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Posted by Overmod on Monday, June 10, 2019 12:36 PM

Just as a heads-up:  At the beginning of this thread, back in 2018, Peter Clark was going to look up PRR S1 6100 in Reuter's Rekord-Lokomotiven.  I don't remember what the actual result of that check was.

Perhaps if Mr. Clark is away from the references, or if someone else wants to comment on this, here is the amazon.com listing for the book.  (There are of course other sources; it's not a 'rare book' yet.)

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Posted by Overmod on Monday, June 10, 2019 12:35 PM

.

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Posted by Overmod on Monday, June 10, 2019 12:25 PM

CSSHEGEWISCH
What folly??  Sticking with an overdesigned steam locomotive in an attempt to make up for lost time caused by ignoring improvements not originated by PRR?

You have to put the folly in context.  F units were demonstrably better than anything PRR had in the steam-development pipeline, and most of the first-generation follies involved taking nearly-untried competitive approaches (244-engined FAs being one that comes to mind more forcefully than any four-axle Baldwin power, interestingly enough) that were not built following EMD's design and quality paradigms.  So the argument isn't dieselization -- that was established definitively by 1949 by the economic forces only becoming evident by about 1947 -- just incompetent dieselization forced by "the market".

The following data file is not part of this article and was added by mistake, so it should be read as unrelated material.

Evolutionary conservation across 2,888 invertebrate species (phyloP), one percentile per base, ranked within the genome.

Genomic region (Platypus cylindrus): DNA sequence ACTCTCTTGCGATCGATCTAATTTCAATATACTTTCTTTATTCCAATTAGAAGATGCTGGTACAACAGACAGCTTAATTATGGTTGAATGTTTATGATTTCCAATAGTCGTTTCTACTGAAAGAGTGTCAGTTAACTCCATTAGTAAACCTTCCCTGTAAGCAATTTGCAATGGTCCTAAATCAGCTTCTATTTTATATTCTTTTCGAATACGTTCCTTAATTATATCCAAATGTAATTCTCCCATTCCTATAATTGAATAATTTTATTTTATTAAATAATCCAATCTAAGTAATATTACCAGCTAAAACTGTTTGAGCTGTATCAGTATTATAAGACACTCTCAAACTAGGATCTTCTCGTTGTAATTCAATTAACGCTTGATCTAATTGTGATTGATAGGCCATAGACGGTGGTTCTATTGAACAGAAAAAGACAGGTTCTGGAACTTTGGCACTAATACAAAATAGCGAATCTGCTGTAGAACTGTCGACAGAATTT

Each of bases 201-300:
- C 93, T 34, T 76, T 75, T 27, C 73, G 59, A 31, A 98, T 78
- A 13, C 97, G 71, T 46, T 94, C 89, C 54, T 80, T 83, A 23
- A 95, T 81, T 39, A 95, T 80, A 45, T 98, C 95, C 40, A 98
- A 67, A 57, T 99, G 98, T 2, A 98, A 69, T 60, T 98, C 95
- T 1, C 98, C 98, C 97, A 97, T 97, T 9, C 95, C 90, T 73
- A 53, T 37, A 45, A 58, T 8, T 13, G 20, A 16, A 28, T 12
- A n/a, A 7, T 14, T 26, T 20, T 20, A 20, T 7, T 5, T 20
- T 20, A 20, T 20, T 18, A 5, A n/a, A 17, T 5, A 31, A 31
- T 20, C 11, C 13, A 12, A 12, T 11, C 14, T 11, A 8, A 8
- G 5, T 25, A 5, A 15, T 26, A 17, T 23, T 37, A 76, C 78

Although I often moan about it, PRR fixed this problem pretty definitively in 1963, when they bit the bullet and got rid of all the old 'orphan' units, even those that were running reasonably well in service or had 'rebuild potential' (the BP-20s in particular as I've noted offering some interesting possibilities).  It is difficult to imagine working a railroad with steam, any steam, as well as it could be worked with SD40s, let alone SD40-2s ... and we need not go much more modern than that.  There are reasons not one of the modern-steam-revival programs, including those I participated in, went much of anywhere, and those reasons only get stronger each year.

That doesn't mean that losing All That Steam so quickly isn't a shame for all us non-railroaders at trackside.  Tracksiders pay few bills and incur few responsibilities, but they know what they like.

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Posted by Jones1945 on Monday, June 10, 2019 11:10 AM